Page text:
You can catch up on this guide by starting at week 1.

I'll be organizing these reflections into the three sections: Technical, Organizational, and Mental. These make the most sense to me because they are the three pillars that seem to bring about success during Capstone, and are also the areas of your life that might be the most impacted by Capstone.

And the most important disclaimer of all: unlike Core, Capstone is a living curriculum that is constantly changing based on what graduates are experiencing in the workforce. Specifics of topics of study, material, and more are subject to change by the time you may be in Capstone.


This past week was the first transition within Capstone: shifting from the previous topic of data structures and algorithms into our current topic of system(s) design.

System design can generally be thought of as how we approach solving problems that relate to scalability. The content within this portion of Capstone can be overwhelming; however, the most important aspect of this portion is building awareness and context of the issues that arise.

Don't feel pressured to know and understand every facet of the technology or tool you cover. We approach most of the information within system design from a user perspective. For example, there is a lot of stuff going on even within a single database server, and peoples' entire careers could be spent within that layer - we just need to know how to use databases and how different ones fit different use cases. The same goes for caches, load balancing, CDNs, and any other system design concept you might run into. We are users of these systems first and foremost, and if you keep that in mind you will feel comfortable as long as you're able to understand why and when to use that specific design pattern or technology.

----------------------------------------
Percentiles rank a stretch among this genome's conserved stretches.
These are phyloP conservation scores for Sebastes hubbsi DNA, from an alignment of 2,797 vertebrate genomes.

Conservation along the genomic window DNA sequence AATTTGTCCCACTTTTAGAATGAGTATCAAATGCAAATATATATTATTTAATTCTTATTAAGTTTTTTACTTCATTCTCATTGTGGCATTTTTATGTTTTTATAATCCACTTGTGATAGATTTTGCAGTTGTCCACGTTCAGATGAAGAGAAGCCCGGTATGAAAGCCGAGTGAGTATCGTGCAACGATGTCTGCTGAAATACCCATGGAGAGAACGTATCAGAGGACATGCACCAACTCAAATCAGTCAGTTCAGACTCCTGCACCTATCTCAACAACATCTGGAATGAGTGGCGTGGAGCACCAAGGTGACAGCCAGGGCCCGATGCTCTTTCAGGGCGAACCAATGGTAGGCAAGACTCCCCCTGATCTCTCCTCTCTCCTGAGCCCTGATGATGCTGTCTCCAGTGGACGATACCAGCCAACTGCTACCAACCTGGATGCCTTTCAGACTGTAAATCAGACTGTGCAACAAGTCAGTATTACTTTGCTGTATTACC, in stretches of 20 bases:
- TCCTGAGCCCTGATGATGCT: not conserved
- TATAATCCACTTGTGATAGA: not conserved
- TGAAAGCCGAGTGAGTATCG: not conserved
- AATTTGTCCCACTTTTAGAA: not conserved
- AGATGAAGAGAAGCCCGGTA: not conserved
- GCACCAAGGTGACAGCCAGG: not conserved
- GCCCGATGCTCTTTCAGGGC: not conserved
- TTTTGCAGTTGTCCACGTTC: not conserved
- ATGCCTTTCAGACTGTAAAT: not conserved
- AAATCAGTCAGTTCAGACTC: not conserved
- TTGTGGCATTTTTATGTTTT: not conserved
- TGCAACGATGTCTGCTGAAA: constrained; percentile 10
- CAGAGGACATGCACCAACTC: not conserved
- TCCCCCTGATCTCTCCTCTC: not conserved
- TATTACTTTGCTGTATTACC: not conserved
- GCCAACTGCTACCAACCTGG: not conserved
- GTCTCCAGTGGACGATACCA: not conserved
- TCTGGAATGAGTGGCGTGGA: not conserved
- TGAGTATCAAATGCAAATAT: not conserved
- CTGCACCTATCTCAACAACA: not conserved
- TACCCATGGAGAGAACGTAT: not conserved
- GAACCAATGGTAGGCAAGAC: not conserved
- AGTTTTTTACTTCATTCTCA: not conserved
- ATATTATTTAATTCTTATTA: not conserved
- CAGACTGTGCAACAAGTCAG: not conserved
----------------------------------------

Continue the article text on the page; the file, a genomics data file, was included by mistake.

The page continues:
Diagrams. Lots and lots of diagrams. Find a tool you enjoy using for diagramming and get really comfortable with it. You'll see a lot of people using, but I also recommend Miro for collaborative diagramming and DBDiagram for quick Entity Relationship Diagrams.

You'll want to keep these diagrams around as you'll be able to then go back and reference them later to give yourself a refresher.


This is definitely the week where everyone could "feel it". The burnout, that is. Or perhaps burnout isn't the right word - instead, it's just the abrupt transition from MBL to JIT learning finally settling in. Your brain is soaking up a much larger quantity of information than you're used to in Core and at a much quicker pace. This is why you need to give yourself breaks and understand that some things just won't make their way into your brain on the first pass-through.

This is where the community aspect of Capstone kicks in. If you better digest content in video form, someone might have already found and shared a video on that topic in the Slack. If you come across a problem when setting up a VPS, someone might have posted something on Basecamp that addresses that same problem when they encountered it earlier.

And at the end of the day, awareness and context is enough to take with you and be able to research effectively. For example, if you haven't done much with databases, then the BASE acronym won't mean much to you - but even being aware of other terms like "ACID" and "the CAP Theorem" will help you when trying to find more information.


It's been a busy couple weeks. I've got a couple more interesting articles in the works, which is why this one is so brief. From this point on, I'll most likely write these reflections about each topic as opposed to each week. So I may spend a bit more time this week and write something more comprehensive for system design once I'm finished with this week if I deem it necessary. But after that these will be written from the perspective of a portion, rather than a week, of Capstone.